Probably the most significant new model is the S/V40 2.0T which uses a light pressure turbo to boost the standard 2.0-litre engine's power output by 20bhp from 140bhp to 160bhp, while at the same time delivering a healthy rise in torque from 135lb-ft to 170lb-ft. Most importantly, it peaks all the way from 1,800û4,800rpm, giving the car the performance it has always cried out for.
The 2.0T joins an expanding range that is expected to significantly boost Volvo's overall sales: volumes of the S/V40 are expected to rise from 1997's 19,996 units to 24,000 in 1998, making the model by far the company's biggest seller. Total volume of all models for 1998 is anticipated at 41,800, rising from 40,485 in 1997, giving the company a modest market share increase from 1.87% to 1.97%.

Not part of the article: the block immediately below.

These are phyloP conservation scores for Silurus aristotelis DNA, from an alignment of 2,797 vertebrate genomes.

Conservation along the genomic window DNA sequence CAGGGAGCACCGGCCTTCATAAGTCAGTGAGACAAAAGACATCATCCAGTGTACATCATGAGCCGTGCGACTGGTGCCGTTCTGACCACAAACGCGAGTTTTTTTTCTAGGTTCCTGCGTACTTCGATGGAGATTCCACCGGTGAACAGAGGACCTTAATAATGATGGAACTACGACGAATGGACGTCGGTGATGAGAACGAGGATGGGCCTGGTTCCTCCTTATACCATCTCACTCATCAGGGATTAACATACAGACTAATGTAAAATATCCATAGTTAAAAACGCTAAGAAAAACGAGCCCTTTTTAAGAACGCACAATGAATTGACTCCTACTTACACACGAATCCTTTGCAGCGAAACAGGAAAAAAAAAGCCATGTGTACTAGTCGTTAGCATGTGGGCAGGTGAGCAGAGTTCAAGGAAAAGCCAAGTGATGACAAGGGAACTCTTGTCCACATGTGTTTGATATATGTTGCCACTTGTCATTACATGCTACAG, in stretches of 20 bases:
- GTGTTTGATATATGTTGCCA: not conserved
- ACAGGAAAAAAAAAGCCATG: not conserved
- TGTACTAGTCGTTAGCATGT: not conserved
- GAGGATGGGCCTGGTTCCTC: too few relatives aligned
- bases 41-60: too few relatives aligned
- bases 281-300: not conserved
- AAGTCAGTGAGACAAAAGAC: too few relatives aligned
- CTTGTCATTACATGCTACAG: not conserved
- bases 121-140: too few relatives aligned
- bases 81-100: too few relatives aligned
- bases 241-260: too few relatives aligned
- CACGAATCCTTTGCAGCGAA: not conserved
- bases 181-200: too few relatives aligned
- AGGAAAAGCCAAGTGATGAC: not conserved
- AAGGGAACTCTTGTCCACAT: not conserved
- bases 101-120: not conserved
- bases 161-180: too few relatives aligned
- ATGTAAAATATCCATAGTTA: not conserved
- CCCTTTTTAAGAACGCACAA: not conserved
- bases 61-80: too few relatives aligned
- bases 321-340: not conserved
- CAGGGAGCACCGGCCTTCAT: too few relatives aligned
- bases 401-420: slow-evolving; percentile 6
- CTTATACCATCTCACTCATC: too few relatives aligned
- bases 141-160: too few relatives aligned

With a ú1,600 price premium over the standard 2.0-litre, the 2.0T starts at ú18,405 for the base, or 'platform', car, and rises to ú21,995 for the CD. The 2.0T SE tested here costs ú19,705, placing it in direct contention with the likes of the Audi A4 Avant 1.8 and just ahead of other 'interesting' turbocharged cars including the Subaru Impreza Turbo at ú20,220.